Other examples are “find me 3 fruits that are round,” “find me 2 things are juicy and sweet,” or “show me all the fruits that have seeds in them.”

Exercise your child’s matching skills in the dairy aisle.

Ask your child to close his eyes. Then choose an item, and walk a bit away from the place where it was found. Tell your child to open his eyes. Handing him the item, ask him if he can put it back where it belongs.

This is an activity that not only boosts his visual discrimination skills, but his visual figure-ground skills as well. Visual figure-ground in particular, is an important skill that isn’t practiced very often. It’s important, though, since it will help your child keep his place when reading, and organize his written work on paper.

Strengthen your child’s visual memory in the canned goods aisle.

Next time you enter the canned goods section, challenge your child to use his visual memory. Ask him to find a particular product – for example Chef Boyardee Spaghetti O’s- and give him a time limit in which to find it. If he finds it before time runs out, choose another item, and ask him to try and beat his best time.

You can also have your child look at one specific section carefully. Give him up to 10 seconds to look at all the items on the shelf carefully, and then ask him to close his eyes (or turn away) and name all the items he remembers seeing on the shelves. He can name brands, types of products, or even prices.

Sharpen your child’s auditory memory in the frozen foods section.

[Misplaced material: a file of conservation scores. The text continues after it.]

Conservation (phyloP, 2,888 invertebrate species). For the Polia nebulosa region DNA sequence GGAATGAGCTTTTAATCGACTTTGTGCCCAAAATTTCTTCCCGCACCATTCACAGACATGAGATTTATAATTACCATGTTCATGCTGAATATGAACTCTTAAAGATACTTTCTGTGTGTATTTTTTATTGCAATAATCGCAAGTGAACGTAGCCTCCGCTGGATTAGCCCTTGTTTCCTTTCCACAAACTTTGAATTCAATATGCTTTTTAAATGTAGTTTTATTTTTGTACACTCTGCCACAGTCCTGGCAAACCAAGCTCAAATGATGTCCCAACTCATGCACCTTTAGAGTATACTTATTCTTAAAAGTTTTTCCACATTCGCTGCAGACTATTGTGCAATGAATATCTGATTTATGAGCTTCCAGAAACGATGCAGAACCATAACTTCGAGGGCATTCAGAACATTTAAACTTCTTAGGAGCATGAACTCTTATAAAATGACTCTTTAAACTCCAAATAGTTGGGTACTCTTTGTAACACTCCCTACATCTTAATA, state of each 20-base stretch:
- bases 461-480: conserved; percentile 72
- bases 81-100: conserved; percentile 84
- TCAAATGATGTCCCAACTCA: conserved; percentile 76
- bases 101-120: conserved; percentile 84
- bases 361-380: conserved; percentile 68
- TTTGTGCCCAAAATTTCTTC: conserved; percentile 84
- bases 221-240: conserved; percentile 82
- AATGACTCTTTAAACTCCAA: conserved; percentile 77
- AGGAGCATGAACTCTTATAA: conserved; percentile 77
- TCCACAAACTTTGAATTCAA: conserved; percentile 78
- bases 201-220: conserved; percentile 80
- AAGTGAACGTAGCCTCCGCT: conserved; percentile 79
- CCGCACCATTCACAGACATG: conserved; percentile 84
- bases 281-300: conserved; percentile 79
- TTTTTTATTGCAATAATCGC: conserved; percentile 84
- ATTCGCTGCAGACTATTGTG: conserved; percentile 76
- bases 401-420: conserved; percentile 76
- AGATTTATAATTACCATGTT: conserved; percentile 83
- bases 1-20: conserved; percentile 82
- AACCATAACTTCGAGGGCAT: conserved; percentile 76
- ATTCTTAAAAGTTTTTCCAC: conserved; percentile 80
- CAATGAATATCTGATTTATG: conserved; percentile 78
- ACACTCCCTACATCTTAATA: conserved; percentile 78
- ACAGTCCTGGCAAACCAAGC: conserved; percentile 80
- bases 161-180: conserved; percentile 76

In this activity, your child exercises his memory muscles by collecting a variety of items. You simply name anywhere from 3-5 items to start with, and ask your child to find them. The catch: your child has to find everything in the order it was given, and he can’t use a written or picture list.

TIP: You can make this game easier by asking for general items: a gallon of ice cream, a pack of frozen green beans, etc. You can make it harder by adding more details- the more details you add, the harder it gets. So you could ask your child to pick up Rocky Road ice cream from Baskin-Robbins, 2 packs of Green Giant sweet corn, and 1 Sicillian pizza.

Practice everything at once with an X-treme shopping spree.

This is an activity kids absolutely love. It makes them feel like they’ve just won a million dollar shopping spree in their favorite supermarket.

How to play: Give your child a written or picture list of items. You’ll write the list almost as if it’s a quiz show; “Put 3 green vegetables in the cart. Next go to the dairy aisle and pick up the yogurt with a goat on it.” The key to doing this right is choosing activities similar to the ones above.

In order to stretch your child’s new skills, you’ll give your child a time limit to finish shopping. You can have an older sibling go along with them, while you wait for them at the checkout counter. If they finish in time, they get to choose a favorite treat or dessert at the end.

The only disadvantage to this game: your child will want to do it every day. So to keep things reasonable, explain you can only play once a month.

Enjoy shopping — and learning – with your children!

Friday, March 16, 2012

Read it Again“Read_it_again”
As the parent of a preschool child, you don’t need to push your child into academics early, but you can enjoy letting a book lead you to new places with your child.